Elvis Stojko

Elvis Stojko not a fan of new Olympic figure skating team event

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Elvis Stojko, the two-time Olympic silver medalist, is known for expressing strong opinions on the state of figure skating.

At the 2010 Games, Stojko wrote that Evan Lysacek‘s performance was not “Olympic champion material” in a column titled, “The night they killed figure skating.” The retired Canadian lamented the absence of a quadruple jump in Lysacek’s arsenal.

The quad is now more prevalent in men’s skating, but all is still not right. Stojko is unimpressed with the new figure skating event for the Sochi Olympics — the team competition.

The team event will begin the night before the opening ceremony (Thursday, Feb. 6) and wrap up two nights after the cauldron is lit (Sunday, Feb. 9).

Each nation entered will have men’s, women’s, pairs and ice dance skaters perform one short program and one free skate each (total of eight). The event will include 10 nations with a cut down to five after the short programs. The highest cumulative scores will determine the medals.

Two skaters (or two couples or one skater and one couple) may be subbed out after the short program. For example, the U.S. could enter Ashley Wagner in the women’s short and Gracie Gold in the women’s free skate, granted Wagner and Gold make the Olympic team in singles.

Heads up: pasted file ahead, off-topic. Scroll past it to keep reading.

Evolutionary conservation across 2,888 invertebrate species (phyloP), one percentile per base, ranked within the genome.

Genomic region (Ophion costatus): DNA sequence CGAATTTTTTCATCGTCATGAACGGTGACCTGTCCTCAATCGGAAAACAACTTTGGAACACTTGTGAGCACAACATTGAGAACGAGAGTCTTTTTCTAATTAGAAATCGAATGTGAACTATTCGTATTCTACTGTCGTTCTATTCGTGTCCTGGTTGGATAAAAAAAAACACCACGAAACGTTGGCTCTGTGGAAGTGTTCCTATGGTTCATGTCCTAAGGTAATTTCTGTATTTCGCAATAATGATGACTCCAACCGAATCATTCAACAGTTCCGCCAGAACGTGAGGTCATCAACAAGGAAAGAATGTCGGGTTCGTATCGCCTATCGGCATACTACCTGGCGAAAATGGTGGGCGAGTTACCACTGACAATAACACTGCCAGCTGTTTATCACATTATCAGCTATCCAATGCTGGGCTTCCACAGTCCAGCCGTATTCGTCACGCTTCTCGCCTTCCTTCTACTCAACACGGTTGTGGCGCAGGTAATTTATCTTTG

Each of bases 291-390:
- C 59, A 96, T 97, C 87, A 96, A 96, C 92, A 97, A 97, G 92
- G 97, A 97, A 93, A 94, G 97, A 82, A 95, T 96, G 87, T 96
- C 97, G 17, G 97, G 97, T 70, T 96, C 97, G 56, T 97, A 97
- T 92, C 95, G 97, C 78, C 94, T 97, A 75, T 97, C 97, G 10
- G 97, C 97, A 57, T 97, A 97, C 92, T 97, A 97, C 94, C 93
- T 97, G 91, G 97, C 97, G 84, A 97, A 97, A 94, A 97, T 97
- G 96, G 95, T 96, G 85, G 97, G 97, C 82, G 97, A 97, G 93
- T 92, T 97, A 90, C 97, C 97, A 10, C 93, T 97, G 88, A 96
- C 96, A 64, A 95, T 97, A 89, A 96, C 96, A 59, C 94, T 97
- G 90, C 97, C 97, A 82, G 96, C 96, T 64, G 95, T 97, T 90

Stojko wasn’t fully familiar with the particulars of the event but, upon being told details, didn’t like the premise.

“I don’t know if that’s such a great thing,” he said at the opening The Rink at Rockefeller Center in New York on Monday. “It makes for audience, one way it can work. But for skaters, to be able to do another competition right before the Olympics, if they’re trying to get trained, it’s great. If they’re at their peak, it might be tough. The ones that will be able to balance it out, they might not push very hard because they’re going to save it for the next week because that takes a lot out of you, for sure, to be able to be at that level, and then have to do it right before the Olympics, right before their actual competition.

“It’ll be tough. I don’t know if it’s such a great choice if they want to have good skating for the actual (individual) events.”

Stojko, 41, said he probably wouldn’t have done the team event if it was part of the Olympic program when he competed in 1992, 1994, 1998 and 2002.

“Because I would be so focused on my individual stuff,” he said. “It’d be really tough. If I was not in medal contention for Olympics in solo, then maybe I would consider it, but still then it would be really tough. It’s really hard for us to do the technical stuff we’re doing to do it once and then do it again like a week later.

“Year after year, we know our schedule, and then, all of a sudden, they’re like, ‘OK, we’re doing a team event this year.’ It’s kind of tough. I’d still probably veer away from it.”

The coach for Germany’s top pairs team agrees with Stojko. Ingo Steuer said four-time world champions Aliona Savchenko and Robin Szolkowy will not take part in the team event.